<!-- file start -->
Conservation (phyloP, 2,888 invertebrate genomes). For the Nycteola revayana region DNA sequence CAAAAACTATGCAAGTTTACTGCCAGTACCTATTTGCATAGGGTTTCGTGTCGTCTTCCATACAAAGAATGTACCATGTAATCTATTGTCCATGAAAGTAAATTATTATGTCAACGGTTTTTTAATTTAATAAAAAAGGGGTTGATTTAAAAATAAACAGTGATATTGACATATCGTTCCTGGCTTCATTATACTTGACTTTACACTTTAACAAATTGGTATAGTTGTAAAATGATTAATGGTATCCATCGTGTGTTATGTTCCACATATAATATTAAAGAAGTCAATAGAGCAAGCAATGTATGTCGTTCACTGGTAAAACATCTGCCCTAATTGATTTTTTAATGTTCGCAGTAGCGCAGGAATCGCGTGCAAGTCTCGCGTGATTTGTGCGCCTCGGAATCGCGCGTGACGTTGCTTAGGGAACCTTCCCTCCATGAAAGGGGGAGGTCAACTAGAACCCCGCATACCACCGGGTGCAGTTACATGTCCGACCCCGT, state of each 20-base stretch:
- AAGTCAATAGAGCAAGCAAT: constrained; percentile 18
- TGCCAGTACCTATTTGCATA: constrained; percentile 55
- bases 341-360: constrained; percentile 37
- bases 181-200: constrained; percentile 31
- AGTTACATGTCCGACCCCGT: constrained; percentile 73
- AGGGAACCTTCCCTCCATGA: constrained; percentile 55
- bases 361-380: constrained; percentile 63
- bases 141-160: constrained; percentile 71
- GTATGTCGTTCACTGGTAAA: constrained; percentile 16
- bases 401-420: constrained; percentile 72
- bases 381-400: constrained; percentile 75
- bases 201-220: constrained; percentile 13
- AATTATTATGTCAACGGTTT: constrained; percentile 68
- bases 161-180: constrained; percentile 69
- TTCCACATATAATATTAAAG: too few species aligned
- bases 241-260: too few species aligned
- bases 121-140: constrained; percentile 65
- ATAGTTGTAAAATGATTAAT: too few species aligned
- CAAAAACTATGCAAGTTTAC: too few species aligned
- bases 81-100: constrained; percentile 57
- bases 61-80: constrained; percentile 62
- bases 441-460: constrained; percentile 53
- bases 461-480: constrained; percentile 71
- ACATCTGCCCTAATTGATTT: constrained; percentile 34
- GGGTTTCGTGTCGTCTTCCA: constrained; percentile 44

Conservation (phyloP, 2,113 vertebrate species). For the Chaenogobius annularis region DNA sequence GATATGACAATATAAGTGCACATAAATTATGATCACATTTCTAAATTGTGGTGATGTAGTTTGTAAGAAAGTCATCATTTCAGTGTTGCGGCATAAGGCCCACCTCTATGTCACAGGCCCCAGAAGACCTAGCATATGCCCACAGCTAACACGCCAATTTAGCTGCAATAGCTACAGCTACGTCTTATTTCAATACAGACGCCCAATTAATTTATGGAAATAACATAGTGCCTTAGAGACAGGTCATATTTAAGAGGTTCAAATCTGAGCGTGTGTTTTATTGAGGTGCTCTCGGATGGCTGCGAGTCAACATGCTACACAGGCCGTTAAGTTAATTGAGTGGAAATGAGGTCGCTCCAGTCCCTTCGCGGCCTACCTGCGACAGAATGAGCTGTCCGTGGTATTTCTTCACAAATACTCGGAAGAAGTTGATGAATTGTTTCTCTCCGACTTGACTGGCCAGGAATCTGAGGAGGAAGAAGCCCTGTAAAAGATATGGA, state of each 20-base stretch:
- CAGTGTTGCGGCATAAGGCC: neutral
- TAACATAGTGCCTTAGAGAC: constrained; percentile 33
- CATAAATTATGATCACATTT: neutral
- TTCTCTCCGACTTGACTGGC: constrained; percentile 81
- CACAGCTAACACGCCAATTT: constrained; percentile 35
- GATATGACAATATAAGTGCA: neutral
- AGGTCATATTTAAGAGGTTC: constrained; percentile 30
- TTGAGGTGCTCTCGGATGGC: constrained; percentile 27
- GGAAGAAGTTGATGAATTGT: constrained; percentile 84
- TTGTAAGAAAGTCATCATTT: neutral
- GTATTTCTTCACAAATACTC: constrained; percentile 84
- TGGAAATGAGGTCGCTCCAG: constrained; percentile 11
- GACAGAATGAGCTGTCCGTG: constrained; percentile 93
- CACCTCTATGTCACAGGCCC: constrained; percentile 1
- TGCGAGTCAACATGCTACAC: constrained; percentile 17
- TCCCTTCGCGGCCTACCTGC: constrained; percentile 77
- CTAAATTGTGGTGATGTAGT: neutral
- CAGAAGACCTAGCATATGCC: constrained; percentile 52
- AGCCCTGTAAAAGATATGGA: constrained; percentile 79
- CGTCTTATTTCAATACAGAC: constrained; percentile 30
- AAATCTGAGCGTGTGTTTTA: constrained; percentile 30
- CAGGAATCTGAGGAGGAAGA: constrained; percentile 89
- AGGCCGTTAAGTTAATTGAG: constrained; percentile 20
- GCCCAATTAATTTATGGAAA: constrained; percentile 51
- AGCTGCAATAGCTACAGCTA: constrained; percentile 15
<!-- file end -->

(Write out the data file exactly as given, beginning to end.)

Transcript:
Conservation (phyloP, 2,888 invertebrate genomes). For the Nycteola revayana region DNA sequence CAAAAACTATGCAAGTTTACTGCCAGTACCTATTTGCATAGGGTTTCGTGTCGTCTTCCATACAAAGAATGTACCATGTAATCTATTGTCCATGAAAGTAAATTATTATGTCAACGGTTTTTTAATTTAATAAAAAAGGGGTTGATTTAAAAATAAACAGTGATATTGACATATCGTTCCTGGCTTCATTATACTTGACTTTACACTTTAACAAATTGGTATAGTTGTAAAATGATTAATGGTATCCATCGTGTGTTATGTTCCACATATAATATTAAAGAAGTCAATAGAGCAAGCAATGTATGTCGTTCACTGGTAAAACATCTGCCCTAATTGATTTTTTAATGTTCGCAGTAGCGCAGGAATCGCGTGCAAGTCTCGCGTGATTTGTGCGCCTCGGAATCGCGCGTGACGTTGCTTAGGGAACCTTCCCTCCATGAAAGGGGGAGGTCAACTAGAACCCCGCATACCACCGGGTGCAGTTACATGTCCGACCCCGT, state of each 20-base stretch:
- AAGTCAATAGAGCAAGCAAT: constrained; percentile 18
- TGCCAGTACCTATTTGCATA: constrained; percentile 55
- bases 341-360: constrained; percentile 37
- bases 181-200: constrained; percentile 31
- AGTTACATGTCCGACCCCGT: constrained; percentile 73
- AGGGAACCTTCCCTCCATGA: constrained; percentile 55
- bases 361-380: constrained; percentile 63
- bases 141-160: constrained; percentile 71
- GTATGTCGTTCACTGGTAAA: constrained; percentile 16
- bases 401-420: constrained; percentile 72
- bases 381-400: constrained; percentile 75
- bases 201-220: constrained; percentile 13
- AATTATTATGTCAACGGTTT: constrained; percentile 68
- bases 161-180: constrained; percentile 69
- TTCCACATATAATATTAAAG: too few species aligned
- bases 241-260: too few species aligned
- bases 121-140: constrained; percentile 65
- ATAGTTGTAAAATGATTAAT: too few species aligned
- CAAAAACTATGCAAGTTTAC: too few species aligned
- bases 81-100: constrained; percentile 57
- bases 61-80: constrained; percentile 62
- bases 441-460: constrained; percentile 53
- bases 461-480: constrained; percentile 71
- ACATCTGCCCTAATTGATTT: constrained; percentile 34
- GGGTTTCGTGTCGTCTTCCA: constrained; percentile 44

Conservation (phyloP, 2,113 vertebrate species). For the Chaenogobius annularis region DNA sequence GATATGACAATATAAGTGCACATAAATTATGATCACATTTCTAAATTGTGGTGATGTAGTTTGTAAGAAAGTCATCATTTCAGTGTTGCGGCATAAGGCCCACCTCTATGTCACAGGCCCCAGAAGACCTAGCATATGCCCACAGCTAACACGCCAATTTAGCTGCAATAGCTACAGCTACGTCTTATTTCAATACAGACGCCCAATTAATTTATGGAAATAACATAGTGCCTTAGAGACAGGTCATATTTAAGAGGTTCAAATCTGAGCGTGTGTTTTATTGAGGTGCTCTCGGATGGCTGCGAGTCAACATGCTACACAGGCCGTTAAGTTAATTGAGTGGAAATGAGGTCGCTCCAGTCCCTTCGCGGCCTACCTGCGACAGAATGAGCTGTCCGTGGTATTTCTTCACAAATACTCGGAAGAAGTTGATGAATTGTTTCTCTCCGACTTGACTGGCCAGGAATCTGAGGAGGAAGAAGCCCTGTAAAAGATATGGA, state of each 20-base stretch:
- CAGTGTTGCGGCATAAGGCC: neutral
- TAACATAGTGCCTTAGAGAC: constrained; percentile 33
- CATAAATTATGATCACATTT: neutral
- TTCTCTCCGACTTGACTGGC: constrained; percentile 81
- CACAGCTAACACGCCAATTT: constrained; percentile 35
- GATATGACAATATAAGTGCA: neutral
- AGGTCATATTTAAGAGGTTC: constrained; percentile 30
- TTGAGGTGCTCTCGGATGGC: constrained; percentile 27
- GGAAGAAGTTGATGAATTGT: constrained; percentile 84
- TTGTAAGAAAGTCATCATTT: neutral
- GTATTTCTTCACAAATACTC: constrained; percentile 84
- TGGAAATGAGGTCGCTCCAG: constrained; percentile 11
- GACAGAATGAGCTGTCCGTG: constrained; percentile 93
- CACCTCTATGTCACAGGCCC: constrained; percentile 1
- TGCGAGTCAACATGCTACAC: constrained; percentile 17
- TCCCTTCGCGGCCTACCTGC: constrained; percentile 77
- CTAAATTGTGGTGATGTAGT: neutral
- CAGAAGACCTAGCATATGCC: constrained; percentile 52
- AGCCCTGTAAAAGATATGGA: constrained; percentile 79
- CGTCTTATTTCAATACAGAC: constrained; percentile 30
- AAATCTGAGCGTGTGTTTTA: constrained; percentile 30
- CAGGAATCTGAGGAGGAAGA: constrained; percentile 89
- AGGCCGTTAAGTTAATTGAG: constrained; percentile 20
- GCCCAATTAATTTATGGAAA: constrained; percentile 51
- AGCTGCAATAGCTACAGCTA: constrained; percentile 15